Jonathan Edwards Two Dissertations

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But the young boy reportedly “endeared himself very much” to his neighbors during those brief six months.[21] On one occasion, when they suspected the French planned an attack on Onaquaga, local Native Americans “took him on their shoulders and carried him many miles through the wilderness to a place which they supposed beyond the reach of danger.”[22] Edwards Jr.’s early experiences among the Mahican and Iroquois shaped the way he saw Native Americans as an adult, and their languages interested him throughout his life.

In 1788, the younger Edwards published an influential linguistic study of Mahican that mapped its connections to other Algonquian languages as well as its differences from Iroquoian languages.

was summoned back to Stockbridge.[20] Territorial disputes between the British and French North American colonies had broken out into war, with each side enlisting Native American allies to assist them.

And though the Iroquois generally supported the British colonists, Onaquaga was too close to the fighting for Edwards Sr. Having spent only a short time with the Oneida tribe, the younger Edwards wasn’t able to gain fluency in their language.

Chapter 7 the research provides a biblical and theological evaluation of Edwards’s arguments as discussed in this dissertation, giving a defense of happiness as an answer to obedience.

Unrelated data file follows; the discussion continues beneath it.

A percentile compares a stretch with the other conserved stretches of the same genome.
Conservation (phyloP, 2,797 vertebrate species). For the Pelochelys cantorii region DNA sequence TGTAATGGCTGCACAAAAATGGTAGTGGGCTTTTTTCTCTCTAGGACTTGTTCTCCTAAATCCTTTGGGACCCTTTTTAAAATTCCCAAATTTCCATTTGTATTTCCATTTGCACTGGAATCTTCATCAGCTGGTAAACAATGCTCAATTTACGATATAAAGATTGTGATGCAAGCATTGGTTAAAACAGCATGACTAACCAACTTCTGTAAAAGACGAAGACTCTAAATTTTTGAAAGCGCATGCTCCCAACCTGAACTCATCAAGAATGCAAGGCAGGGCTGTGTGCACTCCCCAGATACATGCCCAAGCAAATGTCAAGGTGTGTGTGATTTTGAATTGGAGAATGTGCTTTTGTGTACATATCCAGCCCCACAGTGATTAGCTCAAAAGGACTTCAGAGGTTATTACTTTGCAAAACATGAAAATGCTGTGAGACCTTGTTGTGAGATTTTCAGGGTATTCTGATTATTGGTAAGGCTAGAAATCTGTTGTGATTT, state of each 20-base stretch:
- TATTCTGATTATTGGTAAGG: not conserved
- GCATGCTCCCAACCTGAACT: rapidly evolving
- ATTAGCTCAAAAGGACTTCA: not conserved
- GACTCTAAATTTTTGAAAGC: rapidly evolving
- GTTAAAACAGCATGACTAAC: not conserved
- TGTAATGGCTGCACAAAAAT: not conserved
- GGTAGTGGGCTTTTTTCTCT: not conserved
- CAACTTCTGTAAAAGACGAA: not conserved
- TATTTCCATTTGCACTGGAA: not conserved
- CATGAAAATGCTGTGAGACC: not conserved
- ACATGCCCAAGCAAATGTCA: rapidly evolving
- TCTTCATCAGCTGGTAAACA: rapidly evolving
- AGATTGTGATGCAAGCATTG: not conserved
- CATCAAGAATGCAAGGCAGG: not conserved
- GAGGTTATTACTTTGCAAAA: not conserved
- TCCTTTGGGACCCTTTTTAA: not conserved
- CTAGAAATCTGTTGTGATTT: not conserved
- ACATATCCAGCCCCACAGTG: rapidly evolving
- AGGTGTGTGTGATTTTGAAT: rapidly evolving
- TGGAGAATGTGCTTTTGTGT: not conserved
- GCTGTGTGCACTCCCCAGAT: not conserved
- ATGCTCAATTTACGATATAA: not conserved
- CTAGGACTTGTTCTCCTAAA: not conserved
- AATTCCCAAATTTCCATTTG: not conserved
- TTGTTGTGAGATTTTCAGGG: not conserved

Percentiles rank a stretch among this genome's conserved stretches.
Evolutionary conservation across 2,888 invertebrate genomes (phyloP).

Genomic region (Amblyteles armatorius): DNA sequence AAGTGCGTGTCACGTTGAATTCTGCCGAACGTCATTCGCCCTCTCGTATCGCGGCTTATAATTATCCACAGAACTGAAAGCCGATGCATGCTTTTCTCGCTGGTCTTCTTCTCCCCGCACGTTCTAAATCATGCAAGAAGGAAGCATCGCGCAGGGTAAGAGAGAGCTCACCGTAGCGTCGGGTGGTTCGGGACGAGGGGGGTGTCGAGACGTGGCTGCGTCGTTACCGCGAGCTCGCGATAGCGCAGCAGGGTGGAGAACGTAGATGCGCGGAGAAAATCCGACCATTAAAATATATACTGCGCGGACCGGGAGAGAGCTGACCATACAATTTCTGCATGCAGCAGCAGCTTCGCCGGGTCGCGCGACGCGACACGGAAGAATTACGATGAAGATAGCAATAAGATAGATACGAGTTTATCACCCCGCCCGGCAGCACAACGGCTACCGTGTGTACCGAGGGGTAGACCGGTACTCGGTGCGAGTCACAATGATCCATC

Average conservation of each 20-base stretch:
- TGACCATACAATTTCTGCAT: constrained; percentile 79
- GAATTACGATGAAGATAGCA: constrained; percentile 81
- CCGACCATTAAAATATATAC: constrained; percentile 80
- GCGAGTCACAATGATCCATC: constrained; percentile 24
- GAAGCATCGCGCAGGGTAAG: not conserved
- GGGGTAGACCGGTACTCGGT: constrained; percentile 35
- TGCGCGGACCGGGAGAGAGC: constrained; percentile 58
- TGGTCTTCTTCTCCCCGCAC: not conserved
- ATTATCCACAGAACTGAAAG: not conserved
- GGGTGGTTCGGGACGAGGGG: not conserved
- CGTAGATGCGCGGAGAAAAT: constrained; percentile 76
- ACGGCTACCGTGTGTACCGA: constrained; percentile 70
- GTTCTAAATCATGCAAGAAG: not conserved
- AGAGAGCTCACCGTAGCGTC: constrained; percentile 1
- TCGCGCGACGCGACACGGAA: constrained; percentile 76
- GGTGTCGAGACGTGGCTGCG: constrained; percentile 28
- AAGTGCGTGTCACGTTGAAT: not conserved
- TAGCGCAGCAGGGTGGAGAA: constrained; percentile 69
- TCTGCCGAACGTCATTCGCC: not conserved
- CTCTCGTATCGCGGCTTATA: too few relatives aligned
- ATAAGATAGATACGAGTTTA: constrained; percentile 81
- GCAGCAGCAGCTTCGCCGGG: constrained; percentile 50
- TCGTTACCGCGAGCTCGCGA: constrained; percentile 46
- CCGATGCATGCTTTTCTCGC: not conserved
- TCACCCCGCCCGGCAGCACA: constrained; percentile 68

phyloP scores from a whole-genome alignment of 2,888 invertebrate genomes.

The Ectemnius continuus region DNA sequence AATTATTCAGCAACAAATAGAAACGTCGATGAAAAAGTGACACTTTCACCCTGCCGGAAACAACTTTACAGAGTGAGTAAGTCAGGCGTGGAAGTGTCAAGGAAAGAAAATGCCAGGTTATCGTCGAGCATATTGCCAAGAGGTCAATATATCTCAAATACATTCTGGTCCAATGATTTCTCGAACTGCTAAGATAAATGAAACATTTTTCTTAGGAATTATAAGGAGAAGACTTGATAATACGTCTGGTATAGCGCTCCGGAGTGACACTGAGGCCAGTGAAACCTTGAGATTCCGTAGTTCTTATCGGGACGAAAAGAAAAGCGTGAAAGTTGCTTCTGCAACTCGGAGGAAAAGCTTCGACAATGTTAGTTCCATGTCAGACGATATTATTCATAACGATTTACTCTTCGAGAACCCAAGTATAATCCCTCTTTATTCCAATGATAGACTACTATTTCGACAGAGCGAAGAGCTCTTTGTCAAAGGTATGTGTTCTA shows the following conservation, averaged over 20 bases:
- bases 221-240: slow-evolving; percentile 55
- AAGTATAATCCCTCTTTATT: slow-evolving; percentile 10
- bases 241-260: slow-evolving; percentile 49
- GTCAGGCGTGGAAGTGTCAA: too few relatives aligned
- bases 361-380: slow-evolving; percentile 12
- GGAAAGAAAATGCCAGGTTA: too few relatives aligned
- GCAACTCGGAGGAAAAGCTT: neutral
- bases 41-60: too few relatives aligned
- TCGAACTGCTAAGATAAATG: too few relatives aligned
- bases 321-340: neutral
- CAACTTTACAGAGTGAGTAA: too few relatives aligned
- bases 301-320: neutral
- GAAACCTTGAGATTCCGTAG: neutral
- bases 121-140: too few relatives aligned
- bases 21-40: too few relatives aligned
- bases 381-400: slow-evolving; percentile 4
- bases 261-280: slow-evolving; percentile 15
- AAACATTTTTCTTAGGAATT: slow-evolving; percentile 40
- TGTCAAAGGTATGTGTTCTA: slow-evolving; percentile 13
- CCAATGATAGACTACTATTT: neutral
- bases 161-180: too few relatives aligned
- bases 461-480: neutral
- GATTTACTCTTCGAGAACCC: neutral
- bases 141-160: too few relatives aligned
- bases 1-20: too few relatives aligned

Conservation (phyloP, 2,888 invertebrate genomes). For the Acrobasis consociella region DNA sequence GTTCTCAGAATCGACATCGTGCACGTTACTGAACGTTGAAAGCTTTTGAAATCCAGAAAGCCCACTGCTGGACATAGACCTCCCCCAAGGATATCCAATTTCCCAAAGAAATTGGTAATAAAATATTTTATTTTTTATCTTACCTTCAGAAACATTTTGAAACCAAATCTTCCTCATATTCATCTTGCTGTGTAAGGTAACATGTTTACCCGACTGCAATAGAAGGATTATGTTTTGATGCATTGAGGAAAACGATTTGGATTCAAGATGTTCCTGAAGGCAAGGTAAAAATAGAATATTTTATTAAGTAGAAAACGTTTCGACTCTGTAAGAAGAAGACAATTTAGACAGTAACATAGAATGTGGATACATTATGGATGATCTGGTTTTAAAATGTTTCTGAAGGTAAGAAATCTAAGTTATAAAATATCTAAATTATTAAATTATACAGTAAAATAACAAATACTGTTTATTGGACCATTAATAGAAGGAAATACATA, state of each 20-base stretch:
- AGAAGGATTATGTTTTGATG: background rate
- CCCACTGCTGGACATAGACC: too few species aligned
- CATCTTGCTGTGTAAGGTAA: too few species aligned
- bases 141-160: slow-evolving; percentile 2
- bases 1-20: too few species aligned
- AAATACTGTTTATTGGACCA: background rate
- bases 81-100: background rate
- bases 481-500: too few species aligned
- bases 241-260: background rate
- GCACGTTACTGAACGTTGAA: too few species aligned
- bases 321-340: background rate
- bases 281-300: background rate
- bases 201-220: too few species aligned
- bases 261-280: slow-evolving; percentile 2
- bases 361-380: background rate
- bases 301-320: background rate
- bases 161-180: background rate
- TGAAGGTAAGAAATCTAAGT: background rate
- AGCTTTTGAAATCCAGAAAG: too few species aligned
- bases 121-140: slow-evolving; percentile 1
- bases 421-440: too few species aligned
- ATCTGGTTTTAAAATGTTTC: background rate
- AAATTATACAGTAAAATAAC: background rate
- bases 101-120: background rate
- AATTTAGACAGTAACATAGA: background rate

Chapter 8, the conclusion, presents the application of this research to the debates today as well as providing the theological legacy of Jonathan Edwards on the doctrine of sanctification.

Chapter 1 introduces the topic of study, setting the framework of what this research intends to do.

Chapter 2 establishes the context of the sanctification debates today and the need in also showing how this context is bridged with Edwards own time.

Believing that the “barbarous languages” of Native Americans were unfit for discussions of God and morality, the eminent divine preached through an interpreter.[14] His son, however, had yet to acquire his father’s prejudices.

“The Indian children being the nearest neighbors, I constantly associated with them,” he wrote, and “their boys were my daily school-mates and play-fellows.”[15] As a result, Edwards Jr.

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